Items in the first age range of 1–3 months had low coverage compared with the rest of the age ranges. An additional review was therefore carried out An additional review of several sources (Ages and Stages Questionnaires,16 CDC Milestones,17 Rourke Baby Record,18 Brazelton Neonatal Behavioural Scales19), resulted in seven additional items being added for this age range, for which difficulty parameter estimates were absent. The full set of items was reviewed and edited, as needed, for consistency in language across the whole measure (eg, items stating ‘the child’ were changed to say ‘your child’). Finally, preliminary conditional start and stop rules were developed. The start was set on the first item (according to our measures of item difficulty) that at least 90% of children in our existing database at the lower end of a given 6-month age bracket were able to complete. Stop was set as five contiguous ‘no’ responses.

LF item selection procedure

The GSED-LF complements the caregiver-reported GSED-SF and includes only items that were directly administered. In some cases, if items measuring similar areas of development were identified, but it was not clear whether an actual object or a picture of an object would be preferable, both were chosen in this prototype of the GSED-LF. For example, constructors included an item ‘identifies five objects’ and also an item ‘identifies five pictures’. The psychometric properties of both will be assessed within the validation study. Feasibility from the results of the SME survey was considered and items that were considered too culturally specific or that required complex materials administration were excluded. Items were arranged according to their difficulty level provided by the Shiny Dashboard analyses from easiest to most difficult. To ensure that (1) materials that were to be used in more than one item (eg, a cube, bean or jar) were presented parsimoniously and (2) items with similar energy levels (ie, jumping or running, vs, sitting and speaking/manipulating objects) were administered at the same time, items were partitioned into three self-similar groups.


Objective (A) item matching results

Experts reported that the matching process took upwards of 8 hours each to complete. Three hundred and ninety-five pairs of items from the 766 items under consideration were matched and a ‘matching’ coefficient calculated. Illustrative examples of item pairs with high medium and low matching coefficients are shown in table 2. Conceptual overlap between items pairs can be seen decreasing as the coefficient moves towards zero. Ninety-eight ‘equate groups’, items which jointly had high matching coefficients and were measuring a closely related concept, were extracted by grouping clusters of items which jointly had matching levels ‘strong’ and/or ‘very strong’. Some illustrative examples of the kinds of item clusters extracted are:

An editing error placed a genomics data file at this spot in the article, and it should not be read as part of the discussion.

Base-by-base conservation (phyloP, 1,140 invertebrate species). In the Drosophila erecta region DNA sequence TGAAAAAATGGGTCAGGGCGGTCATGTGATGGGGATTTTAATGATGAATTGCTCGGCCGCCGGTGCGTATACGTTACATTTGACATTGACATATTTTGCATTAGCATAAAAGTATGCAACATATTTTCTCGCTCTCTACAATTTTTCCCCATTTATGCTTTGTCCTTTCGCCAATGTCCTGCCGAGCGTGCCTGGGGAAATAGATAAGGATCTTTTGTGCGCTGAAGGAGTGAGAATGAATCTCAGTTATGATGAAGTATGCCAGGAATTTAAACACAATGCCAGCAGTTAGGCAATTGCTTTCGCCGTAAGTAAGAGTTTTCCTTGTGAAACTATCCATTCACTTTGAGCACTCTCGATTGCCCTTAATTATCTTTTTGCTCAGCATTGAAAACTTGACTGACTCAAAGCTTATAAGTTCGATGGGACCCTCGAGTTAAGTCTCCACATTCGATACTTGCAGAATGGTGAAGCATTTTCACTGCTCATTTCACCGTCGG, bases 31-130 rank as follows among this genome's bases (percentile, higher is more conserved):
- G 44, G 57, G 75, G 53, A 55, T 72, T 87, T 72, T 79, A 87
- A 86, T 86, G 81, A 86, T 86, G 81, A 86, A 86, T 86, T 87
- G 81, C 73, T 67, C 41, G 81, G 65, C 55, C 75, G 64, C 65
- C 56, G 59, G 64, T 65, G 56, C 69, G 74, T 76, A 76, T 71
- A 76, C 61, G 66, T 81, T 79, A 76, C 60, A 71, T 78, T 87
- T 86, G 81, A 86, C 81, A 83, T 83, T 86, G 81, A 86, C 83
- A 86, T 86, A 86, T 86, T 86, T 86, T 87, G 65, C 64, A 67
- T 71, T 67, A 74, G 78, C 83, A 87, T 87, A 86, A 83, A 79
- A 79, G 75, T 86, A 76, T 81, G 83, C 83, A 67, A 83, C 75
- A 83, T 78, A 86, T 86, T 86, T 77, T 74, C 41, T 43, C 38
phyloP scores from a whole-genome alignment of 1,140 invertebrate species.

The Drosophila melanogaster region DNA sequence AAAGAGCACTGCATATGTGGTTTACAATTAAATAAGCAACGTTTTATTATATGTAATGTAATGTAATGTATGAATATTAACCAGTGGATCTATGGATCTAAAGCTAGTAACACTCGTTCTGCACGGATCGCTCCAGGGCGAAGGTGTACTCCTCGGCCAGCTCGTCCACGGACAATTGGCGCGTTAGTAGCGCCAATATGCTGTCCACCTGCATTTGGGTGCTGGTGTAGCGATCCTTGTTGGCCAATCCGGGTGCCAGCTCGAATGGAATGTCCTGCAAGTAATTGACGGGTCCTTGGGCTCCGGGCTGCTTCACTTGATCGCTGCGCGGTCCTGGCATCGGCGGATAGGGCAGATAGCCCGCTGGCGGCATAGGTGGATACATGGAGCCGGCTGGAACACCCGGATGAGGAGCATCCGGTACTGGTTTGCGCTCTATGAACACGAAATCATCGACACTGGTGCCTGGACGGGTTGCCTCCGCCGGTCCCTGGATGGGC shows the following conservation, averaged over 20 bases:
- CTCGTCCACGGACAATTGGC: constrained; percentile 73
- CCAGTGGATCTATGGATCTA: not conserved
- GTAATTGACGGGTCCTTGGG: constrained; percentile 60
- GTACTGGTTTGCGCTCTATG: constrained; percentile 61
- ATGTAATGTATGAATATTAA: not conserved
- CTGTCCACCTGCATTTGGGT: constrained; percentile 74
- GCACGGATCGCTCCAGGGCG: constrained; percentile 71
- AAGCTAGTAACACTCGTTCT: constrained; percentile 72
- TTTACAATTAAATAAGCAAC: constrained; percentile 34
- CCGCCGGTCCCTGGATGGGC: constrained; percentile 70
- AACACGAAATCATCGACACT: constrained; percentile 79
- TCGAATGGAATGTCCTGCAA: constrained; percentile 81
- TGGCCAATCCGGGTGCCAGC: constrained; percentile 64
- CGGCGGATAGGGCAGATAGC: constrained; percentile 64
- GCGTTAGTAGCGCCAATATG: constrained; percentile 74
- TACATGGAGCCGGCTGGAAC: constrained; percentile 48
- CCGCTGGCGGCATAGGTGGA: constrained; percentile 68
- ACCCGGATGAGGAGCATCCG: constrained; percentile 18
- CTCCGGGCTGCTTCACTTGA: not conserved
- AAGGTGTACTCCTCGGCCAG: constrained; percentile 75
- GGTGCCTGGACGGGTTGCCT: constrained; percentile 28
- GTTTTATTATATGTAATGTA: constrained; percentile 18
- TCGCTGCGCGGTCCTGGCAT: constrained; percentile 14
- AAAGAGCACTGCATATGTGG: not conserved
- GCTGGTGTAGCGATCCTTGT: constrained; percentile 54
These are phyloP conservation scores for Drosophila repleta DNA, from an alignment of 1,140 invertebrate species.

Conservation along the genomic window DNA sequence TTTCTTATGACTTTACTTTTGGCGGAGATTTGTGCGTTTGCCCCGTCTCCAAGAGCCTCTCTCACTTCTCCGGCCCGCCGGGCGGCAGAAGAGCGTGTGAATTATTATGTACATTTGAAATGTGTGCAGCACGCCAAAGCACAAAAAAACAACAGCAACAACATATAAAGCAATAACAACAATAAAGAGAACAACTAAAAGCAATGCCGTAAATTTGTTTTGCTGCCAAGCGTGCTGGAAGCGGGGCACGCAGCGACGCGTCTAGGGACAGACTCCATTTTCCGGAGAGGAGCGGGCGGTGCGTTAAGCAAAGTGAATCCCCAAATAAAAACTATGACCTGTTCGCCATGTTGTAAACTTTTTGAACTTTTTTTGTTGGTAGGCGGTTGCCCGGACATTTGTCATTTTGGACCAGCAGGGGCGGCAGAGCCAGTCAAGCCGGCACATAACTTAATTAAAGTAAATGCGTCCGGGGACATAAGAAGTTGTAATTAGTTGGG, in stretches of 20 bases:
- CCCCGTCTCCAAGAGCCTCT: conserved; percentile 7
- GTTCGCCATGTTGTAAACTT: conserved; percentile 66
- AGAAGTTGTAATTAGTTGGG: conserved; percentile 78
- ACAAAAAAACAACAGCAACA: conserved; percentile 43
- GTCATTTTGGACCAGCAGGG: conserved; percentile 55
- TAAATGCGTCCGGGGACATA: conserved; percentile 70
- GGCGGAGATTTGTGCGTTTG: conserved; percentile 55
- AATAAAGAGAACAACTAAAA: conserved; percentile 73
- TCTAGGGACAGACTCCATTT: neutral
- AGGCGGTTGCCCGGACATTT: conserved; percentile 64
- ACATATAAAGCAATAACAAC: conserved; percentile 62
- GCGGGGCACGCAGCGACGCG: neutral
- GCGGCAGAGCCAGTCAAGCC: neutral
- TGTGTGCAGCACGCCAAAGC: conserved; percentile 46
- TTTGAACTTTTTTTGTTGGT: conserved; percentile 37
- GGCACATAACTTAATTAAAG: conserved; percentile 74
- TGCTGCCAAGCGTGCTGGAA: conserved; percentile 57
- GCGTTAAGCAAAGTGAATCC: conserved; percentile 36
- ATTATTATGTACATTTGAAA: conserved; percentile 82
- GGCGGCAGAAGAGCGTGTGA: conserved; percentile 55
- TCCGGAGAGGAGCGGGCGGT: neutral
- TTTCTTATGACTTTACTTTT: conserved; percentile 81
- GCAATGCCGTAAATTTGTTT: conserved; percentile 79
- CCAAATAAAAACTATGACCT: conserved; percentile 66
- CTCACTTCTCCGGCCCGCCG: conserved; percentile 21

1. Rolling type items:

    • Rolls from back to stomach. (Bayley3)

    • Rolls from back to stomach. (Bayley1)

    • Can roll from back to stomach, etc. (Griffiths)

    • Rolls over from back to front. (MDAT)

  2. Pulling to stand items:

    • Raises self to standing position. (Bayley3)

    • Pull to stand. (Denver)

    • Pulls self while holding on to object into a standing position. (DMC)

    • Pulls self to stand/trying to get to standing. (MDAT)

  3. Putting block in cup:

    • Puts cube in cup on command. (Bayley1)

    • Puts cube in and out of a box. (DDI)

    • Put block in cup. (Denver)

Table 2

Illustrative examples of item matches

Objective (B) item feasibility results

Table 3 lists the types and number of feasibility comments made by the SMEs. Among the directly administered items for the GSED-LF, the most commented on feasibility criterion was the ability to obtain the required materials and for the caregiver-reported SF measure it was the category ‘other concerns’, which comprised uncategorised comments. The directly administered item with the most feasibility comments (9 comments made), was ‘Points to Five Pictures’. The comments mainly concerned the difficulty in selecting images that would allow this item to be cross-culturally comparable. The caregiver-reported item with the most feasibility comments was related to transferring objects. Most of the feasibility comments related to the ambiguousness of what was being asked and the complexity of language in the scoring rubric.

Table 3

Types and examples of comments for each feasibility criterion

Examples of comments made for each feasibility criterion and each modality are given in table 3. The feasibility criteria elicited useful information from the experienced SMEs. The feasibility results were tabulated, and a reference document was constructed with all feasibility comments for each item.